'Y'

Test Design – Readability versus Writeability

The growing interest in test automation is offset by the concern about risk. One of these risks is inadequate test design that can’t be used as the background for automated test scripts development and execution. Keep in mind, however, that the risk of inadequate testing design is a problem with testing as a whole (outside the scope of test automation).

Test Design Risks for Both Manual and Automated Testing

The growing interest in test automation is offset by the concern about risk. One of these risks is inadequate test design that can’t be used as the background for automated test scripts development and execution. Keep in mind, however, that the risk of inadequate testing design is a problem with testing as a whole (outside the scope of test automation).

High quality test design can simplify and speed up the process of the:
  • Manual tester (Test execution)
  • Automation test engineer (Scripts development and execution)
  • Test manager (Manual and automation test result analysis)

Test Design and Requirements

Let’s go over some test design basics. Testing is always performed against requirements which are required to be:
  • Completed
  • Consistent
  • Unambiguous
  • Traceable
  • Testable

To double-check them all it’s necessary to start test design activities as soon as possible. Requirements are typically changed during project performance. These changes are to be reflected in the test design and test scripts.

Data-driven testing is based on the separation of test steps and test data, allowing for two things:
  • Increasing the number of test data (typical action in test automation) without a test script update
  • Decreasing the time of the test execution by directed data selection based on equivalence partition, boundary values, pairwise testing, etc.

What is a Test Case?

A test case consists of format and content. The basic format is the same everywhere:
  1. Step #
  2. Action
  3. Expected result

The Devil is in the Details

The main question is “Is the context adequate to the format?”.

Consider the typical test case (Fig. 1):

Typical test case 1.jpg

Fig. 1 The typical test case

The questions for this test case are:
  • What do the terms “few,” “any,” or “for example” mean?
  • How we can double-check the price?
  • How we can double-check that it’s not considered a defect when the button is not available?
  • How many times do we repeat steps 2-7 and how do we find data for these repetitions?
Note that these questions appear in both manual and automated testing.

What is the (Updated) Test Case?

We can modify the test case structure to be the following:
  • Step # (No changes)
  • Action (No changes)
  • Input data (All that user can type/select/press/etc.)
  • Expected result (All double-checks when the action is performed)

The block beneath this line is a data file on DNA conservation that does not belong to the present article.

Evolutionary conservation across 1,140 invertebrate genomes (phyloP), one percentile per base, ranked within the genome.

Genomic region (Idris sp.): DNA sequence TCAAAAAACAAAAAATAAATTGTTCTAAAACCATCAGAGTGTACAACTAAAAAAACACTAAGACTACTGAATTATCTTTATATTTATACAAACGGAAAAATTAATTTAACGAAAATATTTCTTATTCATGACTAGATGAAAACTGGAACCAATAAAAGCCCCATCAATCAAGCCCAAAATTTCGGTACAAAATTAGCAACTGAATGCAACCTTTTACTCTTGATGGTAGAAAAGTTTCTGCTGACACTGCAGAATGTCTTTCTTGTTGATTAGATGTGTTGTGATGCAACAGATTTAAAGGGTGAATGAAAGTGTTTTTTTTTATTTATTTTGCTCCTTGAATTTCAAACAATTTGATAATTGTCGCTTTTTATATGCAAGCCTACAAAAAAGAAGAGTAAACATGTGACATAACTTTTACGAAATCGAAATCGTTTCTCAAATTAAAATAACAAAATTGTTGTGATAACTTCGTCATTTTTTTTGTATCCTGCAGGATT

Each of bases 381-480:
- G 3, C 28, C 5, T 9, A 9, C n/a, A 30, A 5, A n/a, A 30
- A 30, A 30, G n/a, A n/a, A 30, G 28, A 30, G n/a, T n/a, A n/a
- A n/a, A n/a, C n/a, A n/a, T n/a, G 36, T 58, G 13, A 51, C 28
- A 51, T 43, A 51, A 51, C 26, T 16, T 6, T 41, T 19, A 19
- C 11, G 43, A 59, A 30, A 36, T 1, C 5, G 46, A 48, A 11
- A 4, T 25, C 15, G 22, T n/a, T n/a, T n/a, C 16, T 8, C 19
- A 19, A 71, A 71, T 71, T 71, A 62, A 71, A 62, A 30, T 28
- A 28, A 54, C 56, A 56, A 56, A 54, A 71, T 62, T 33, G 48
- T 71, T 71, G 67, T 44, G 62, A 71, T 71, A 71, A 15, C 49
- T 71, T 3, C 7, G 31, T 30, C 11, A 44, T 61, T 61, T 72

So we get a better test case result (Fig. 2):

test case result 2.png

Fig. 2 A better test case

Repetitions and Wording

Some of the aforementioned issues are now resolved, but steps remain. The next steps are to get rid of the following:
  • Constructions like “Repeat steps from … to …” that may cause confusion during manual testing and make the automated test script more complicated and difficult to update (do not forget about requirements changes)
  • Words such as “corresponding,” “any,” “appropriate,” etc. – see Figure 3.

3.png

Fig. 3 Sample of the use of “corresponding” within the text


Feel the Difference Between Actions and Expected Results

The next activity is to separate mixed actions and expected results (Fig. 4).

mixed actions and expected results 4.png


Fig. 4 Mixed actions and expected results



The rules are:
  • All actions (for example, step 12) are placed in the “Action” column.
  • All expected results (for example, steps 13 and 14) are placed in “Expected results” column.

This reduces the number of test case steps.

“Le Mieux Est L’ennemi du Bien,” or BIEGE (The Best Is the Enemy of the Good Enough)

The next step is to get rid of universal scripts where UI depends on the test data (Fig. 5):

UI depends on test data 5.png


Fig. 5 UI depends on test data



Figure 6 shows another example of universal scripts:

example of universal scripts 6.png


Fig. 6 One more example of universal scripts


There is a universal “Execute action” command on test case step 5 that is executed as “Move 1 element …” for data set GU-01 and as “Move all elements …” for data set GU-02. Nevertheless, it means a mix of test case steps and test data that leads to more complicated manually-tested actions and automated test script code. In this case it may be better to develop more test cases that will be simpler and easier to understand, automate and maintain.

What Test Case is Recommended in Data-Driven Testing?

Test Case Format:
  • Step #
  • Action
  • Input data (all that the user can type/select/press /etc.)
  • Expected result (all checks out when the action is performed)

Test Case Content:
  • No explicit cycles – use several data sets instead of
  • No unambiguous constructions – use explicit data values or references instead of

Data Set:
  • Roles, values
  • References to data storage items

Data Preparation:
  • Preconditions (database content)
  • SQL queries execution
  • Ad hoc test cases

How to Know if You’re On the Right Path

Criteria:
  • There is a reasonable balance between test case step complexity and test dada complexity
  • Sometimes it’s a good idea to develop two or three similar test cases with strictly reduced test data volume

Benefits

The pluses are:
  • Manual testing – An increase of test execution reliability
  • Automated testing – Increased understanding of automation testing efficiency and results


Interested in upgrading your skills? Check out our software testing trainings


Share the knowledge

Still have questions?
Connect with us
Thank you.
Your request has been received.